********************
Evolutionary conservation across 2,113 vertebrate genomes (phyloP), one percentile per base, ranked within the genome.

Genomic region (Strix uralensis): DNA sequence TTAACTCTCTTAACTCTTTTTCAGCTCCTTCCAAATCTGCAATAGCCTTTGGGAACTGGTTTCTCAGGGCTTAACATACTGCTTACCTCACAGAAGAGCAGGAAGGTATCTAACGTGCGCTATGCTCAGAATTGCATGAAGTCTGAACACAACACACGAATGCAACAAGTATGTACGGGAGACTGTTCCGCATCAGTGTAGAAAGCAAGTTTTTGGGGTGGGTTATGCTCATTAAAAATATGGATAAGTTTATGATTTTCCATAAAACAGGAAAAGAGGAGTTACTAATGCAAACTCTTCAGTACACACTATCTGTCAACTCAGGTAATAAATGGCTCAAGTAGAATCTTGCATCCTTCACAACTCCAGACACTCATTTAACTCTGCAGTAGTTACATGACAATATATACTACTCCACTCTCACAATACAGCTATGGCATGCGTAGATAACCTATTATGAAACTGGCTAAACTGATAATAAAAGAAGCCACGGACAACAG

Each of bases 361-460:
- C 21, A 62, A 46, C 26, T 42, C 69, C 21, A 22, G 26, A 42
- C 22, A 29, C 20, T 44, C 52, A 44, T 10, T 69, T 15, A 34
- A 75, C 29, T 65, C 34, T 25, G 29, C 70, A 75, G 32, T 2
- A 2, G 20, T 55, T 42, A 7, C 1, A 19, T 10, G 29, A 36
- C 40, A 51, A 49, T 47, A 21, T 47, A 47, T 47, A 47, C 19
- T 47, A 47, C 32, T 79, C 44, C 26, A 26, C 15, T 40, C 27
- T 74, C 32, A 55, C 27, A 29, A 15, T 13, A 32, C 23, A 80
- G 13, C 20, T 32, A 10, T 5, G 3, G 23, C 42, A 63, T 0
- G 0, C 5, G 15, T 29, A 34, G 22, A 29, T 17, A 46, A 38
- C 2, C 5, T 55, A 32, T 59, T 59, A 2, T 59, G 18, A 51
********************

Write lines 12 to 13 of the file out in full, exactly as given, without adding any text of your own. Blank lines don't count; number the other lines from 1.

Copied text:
- G 0, C 5, G 15, T 29, A 34, G 22, A 29, T 17, A 46, A 38
- C 2, C 5, T 55, A 32, T 59, T 59, A 2, T 59, G 18, A 51